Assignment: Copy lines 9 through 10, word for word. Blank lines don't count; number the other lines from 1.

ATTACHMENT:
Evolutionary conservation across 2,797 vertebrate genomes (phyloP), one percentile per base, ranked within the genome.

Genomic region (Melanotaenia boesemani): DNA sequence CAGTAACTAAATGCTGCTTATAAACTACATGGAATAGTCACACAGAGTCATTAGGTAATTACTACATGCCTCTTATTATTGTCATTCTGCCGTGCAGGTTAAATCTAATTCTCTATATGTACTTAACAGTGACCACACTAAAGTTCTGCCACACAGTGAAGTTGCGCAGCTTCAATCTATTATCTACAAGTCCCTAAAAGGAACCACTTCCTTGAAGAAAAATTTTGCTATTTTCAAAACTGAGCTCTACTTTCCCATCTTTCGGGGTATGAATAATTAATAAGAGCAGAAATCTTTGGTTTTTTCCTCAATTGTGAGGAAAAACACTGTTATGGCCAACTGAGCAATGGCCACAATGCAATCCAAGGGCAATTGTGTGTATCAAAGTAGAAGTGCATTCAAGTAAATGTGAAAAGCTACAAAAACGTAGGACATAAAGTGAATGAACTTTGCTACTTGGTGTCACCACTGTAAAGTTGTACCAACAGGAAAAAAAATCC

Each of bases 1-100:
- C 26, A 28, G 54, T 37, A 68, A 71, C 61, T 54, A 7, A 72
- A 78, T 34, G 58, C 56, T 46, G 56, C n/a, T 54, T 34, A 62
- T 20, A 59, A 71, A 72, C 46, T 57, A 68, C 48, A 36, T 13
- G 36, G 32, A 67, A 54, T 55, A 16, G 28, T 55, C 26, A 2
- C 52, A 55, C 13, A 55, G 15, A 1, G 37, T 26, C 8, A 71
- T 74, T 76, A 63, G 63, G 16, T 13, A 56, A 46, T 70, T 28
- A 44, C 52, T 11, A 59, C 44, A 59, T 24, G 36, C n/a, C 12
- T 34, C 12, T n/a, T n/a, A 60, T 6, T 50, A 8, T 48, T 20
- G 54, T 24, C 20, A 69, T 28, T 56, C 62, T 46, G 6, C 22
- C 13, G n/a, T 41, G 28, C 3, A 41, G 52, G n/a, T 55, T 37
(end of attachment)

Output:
- T 74, T 76, A 63, G 63, G 16, T 13, A 56, A 46, T 70, T 28
- A 44, C 52, T 11, A 59, C 44, A 59, T 24, G 36, C n/a, C 12